The Sind Women’s National Guard is a small group of about 25 to 30 teenagers who wear white uniforms, learn first aid and self defense, and encourage citizens to vote.
This photograph is taken in 1947 and Zeenat Rashid is 18 years old. Her father, Haji Abdullah Haroon, passes away five years earlier. Her mother, Lady Nusrat Abdullah Haroon, continues to be a dominant figure in the Pakistan Movement. As a captain in the Sind Women’s National Guard, Zeenat Rashid gathers 35 school friends to form the caucus of Quaid-i-Azam Mohammad Ali Jinnah’s young women’s contingent.
She explains: “The Quaid-i-Azam said to us: ‘The women are standing shoulder to shoulder with the men. What are you young people doing?’” Zeenat Rashid’s answer to her hero was: “We are ready; what do you want us to do?”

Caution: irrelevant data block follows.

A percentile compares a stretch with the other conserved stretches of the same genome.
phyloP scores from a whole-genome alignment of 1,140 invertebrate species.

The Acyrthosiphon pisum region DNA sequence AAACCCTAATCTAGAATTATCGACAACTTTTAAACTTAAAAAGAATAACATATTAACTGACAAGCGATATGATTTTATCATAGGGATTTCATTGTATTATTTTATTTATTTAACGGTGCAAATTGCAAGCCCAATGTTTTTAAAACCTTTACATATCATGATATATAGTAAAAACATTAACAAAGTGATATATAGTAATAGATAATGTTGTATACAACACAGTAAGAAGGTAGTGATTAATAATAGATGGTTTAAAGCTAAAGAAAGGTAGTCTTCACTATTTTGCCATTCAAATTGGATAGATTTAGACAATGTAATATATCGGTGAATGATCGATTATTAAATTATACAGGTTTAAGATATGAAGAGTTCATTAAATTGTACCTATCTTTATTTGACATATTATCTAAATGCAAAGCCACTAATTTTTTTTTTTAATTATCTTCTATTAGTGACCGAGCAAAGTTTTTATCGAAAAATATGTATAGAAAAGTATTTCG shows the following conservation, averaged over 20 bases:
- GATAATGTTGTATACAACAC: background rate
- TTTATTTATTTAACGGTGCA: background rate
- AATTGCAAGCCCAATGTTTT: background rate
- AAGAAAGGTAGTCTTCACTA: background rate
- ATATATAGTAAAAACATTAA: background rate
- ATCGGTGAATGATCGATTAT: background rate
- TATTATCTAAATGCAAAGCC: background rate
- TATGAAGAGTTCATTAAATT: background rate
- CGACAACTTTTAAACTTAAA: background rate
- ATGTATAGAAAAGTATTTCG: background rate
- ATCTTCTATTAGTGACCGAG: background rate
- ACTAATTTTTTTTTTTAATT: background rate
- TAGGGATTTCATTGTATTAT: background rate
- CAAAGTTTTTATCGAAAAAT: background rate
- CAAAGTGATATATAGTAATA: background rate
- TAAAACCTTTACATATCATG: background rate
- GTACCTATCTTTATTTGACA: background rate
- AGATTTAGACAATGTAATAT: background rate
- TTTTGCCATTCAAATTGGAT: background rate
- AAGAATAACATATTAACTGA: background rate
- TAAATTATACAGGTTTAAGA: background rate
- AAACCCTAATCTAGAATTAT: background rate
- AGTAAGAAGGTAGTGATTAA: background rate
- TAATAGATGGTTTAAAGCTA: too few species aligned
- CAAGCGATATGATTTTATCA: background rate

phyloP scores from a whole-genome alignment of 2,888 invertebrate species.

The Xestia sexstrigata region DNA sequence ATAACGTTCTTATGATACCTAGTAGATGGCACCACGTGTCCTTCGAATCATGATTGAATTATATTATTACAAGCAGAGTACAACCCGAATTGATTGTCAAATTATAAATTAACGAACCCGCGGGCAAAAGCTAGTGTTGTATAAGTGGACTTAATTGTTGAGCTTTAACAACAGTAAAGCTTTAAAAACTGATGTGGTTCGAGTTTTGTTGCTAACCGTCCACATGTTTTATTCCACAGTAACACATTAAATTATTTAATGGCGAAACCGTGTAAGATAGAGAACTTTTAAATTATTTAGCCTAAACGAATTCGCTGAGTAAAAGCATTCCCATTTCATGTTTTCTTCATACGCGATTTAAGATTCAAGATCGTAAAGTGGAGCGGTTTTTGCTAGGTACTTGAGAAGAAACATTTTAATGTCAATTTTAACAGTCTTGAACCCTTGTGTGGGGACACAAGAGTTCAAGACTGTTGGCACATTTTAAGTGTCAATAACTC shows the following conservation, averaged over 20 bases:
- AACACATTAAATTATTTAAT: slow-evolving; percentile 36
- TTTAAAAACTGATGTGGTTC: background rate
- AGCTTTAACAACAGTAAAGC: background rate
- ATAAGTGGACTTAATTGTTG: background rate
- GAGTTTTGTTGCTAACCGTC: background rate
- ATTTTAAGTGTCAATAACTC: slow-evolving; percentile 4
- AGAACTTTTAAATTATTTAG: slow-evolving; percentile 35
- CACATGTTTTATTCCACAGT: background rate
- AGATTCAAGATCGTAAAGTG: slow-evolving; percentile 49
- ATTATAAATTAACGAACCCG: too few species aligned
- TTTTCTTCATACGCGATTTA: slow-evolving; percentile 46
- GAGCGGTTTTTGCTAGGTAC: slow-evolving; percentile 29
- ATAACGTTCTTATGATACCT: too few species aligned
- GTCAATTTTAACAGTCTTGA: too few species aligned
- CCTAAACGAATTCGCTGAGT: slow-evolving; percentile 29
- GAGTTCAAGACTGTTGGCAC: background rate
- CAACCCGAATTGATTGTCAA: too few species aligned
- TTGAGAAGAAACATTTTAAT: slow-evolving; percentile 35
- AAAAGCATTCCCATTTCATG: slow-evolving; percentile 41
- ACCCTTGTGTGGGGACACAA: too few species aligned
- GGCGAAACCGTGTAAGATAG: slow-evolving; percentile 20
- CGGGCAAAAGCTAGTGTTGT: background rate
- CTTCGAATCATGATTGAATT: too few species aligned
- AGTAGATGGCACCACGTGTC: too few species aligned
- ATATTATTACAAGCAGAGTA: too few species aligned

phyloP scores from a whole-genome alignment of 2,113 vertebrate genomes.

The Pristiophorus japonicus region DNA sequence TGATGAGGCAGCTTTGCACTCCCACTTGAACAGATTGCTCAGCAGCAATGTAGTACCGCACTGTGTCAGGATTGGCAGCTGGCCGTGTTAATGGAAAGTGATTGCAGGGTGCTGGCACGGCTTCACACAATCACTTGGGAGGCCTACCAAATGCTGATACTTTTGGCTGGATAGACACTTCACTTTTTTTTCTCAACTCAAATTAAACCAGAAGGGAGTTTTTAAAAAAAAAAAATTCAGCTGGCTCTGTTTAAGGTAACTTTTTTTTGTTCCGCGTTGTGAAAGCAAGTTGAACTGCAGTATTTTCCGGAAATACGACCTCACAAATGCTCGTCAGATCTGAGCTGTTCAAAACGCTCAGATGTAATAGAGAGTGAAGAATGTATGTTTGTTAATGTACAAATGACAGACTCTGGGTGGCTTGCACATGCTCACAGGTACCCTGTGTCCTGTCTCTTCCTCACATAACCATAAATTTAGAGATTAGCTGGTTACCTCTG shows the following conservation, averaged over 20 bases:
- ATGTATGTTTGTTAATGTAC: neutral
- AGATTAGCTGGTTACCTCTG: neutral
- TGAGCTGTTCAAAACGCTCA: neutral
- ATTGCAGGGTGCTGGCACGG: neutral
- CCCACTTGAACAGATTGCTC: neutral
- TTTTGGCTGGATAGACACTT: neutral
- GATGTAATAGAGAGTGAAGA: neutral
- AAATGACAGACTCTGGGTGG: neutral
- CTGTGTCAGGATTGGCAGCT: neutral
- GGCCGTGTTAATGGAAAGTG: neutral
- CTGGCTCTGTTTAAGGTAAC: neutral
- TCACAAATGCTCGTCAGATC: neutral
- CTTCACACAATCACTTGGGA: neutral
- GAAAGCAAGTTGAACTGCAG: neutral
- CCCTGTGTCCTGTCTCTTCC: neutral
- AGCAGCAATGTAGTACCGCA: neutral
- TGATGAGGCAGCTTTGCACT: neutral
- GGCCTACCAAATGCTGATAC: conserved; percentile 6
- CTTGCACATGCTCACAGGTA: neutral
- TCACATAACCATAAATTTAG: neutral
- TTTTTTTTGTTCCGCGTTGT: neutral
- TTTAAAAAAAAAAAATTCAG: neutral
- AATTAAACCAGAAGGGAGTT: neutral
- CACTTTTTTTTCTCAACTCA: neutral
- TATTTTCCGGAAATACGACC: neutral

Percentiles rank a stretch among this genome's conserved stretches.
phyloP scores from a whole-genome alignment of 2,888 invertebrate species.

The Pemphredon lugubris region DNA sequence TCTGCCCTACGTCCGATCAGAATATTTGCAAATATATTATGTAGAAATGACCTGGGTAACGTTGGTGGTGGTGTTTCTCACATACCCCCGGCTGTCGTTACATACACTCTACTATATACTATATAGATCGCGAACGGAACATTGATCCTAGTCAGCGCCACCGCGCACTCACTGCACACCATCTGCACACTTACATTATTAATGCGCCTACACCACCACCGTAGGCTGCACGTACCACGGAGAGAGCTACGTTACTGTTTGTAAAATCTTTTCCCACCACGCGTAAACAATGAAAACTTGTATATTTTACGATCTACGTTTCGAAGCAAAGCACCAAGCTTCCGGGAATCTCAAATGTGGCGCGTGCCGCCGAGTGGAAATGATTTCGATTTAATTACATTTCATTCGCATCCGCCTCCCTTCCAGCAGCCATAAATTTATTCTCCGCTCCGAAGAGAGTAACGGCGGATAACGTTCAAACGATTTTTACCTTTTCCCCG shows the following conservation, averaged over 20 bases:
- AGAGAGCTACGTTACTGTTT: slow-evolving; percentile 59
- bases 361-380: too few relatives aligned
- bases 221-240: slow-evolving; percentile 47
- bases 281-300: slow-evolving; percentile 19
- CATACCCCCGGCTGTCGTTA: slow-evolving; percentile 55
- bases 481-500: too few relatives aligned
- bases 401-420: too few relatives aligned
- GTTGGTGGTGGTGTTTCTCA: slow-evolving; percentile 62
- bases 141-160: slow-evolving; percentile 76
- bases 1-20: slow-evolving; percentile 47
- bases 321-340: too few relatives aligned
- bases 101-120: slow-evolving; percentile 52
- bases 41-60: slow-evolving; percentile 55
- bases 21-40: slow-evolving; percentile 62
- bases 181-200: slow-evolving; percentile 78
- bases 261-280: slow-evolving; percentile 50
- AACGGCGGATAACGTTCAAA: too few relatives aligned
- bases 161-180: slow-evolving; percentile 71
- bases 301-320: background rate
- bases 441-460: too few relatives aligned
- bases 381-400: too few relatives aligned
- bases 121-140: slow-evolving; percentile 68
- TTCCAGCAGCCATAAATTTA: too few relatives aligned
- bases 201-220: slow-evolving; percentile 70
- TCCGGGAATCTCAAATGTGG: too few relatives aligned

Later, in an interview with Life magazine, she recounts that:
“We were a symbol. Mr Jinnah wanted to show people that in Pakistan, women would do things. We didn’t cover our heads! What nonsense. We were a symbol of progress.”
Her grandest moment? It is 1947 and she is practicing with the Sind Women’s National Guard, brandishing a lathi – it is then that Margaret Bourke-White captures these magical moments. The one above is part of a series of images in Life magazine’s cover story on Pakistan in January 1948.
Extract from Dawn’s report on “the Dawn of Pakistan”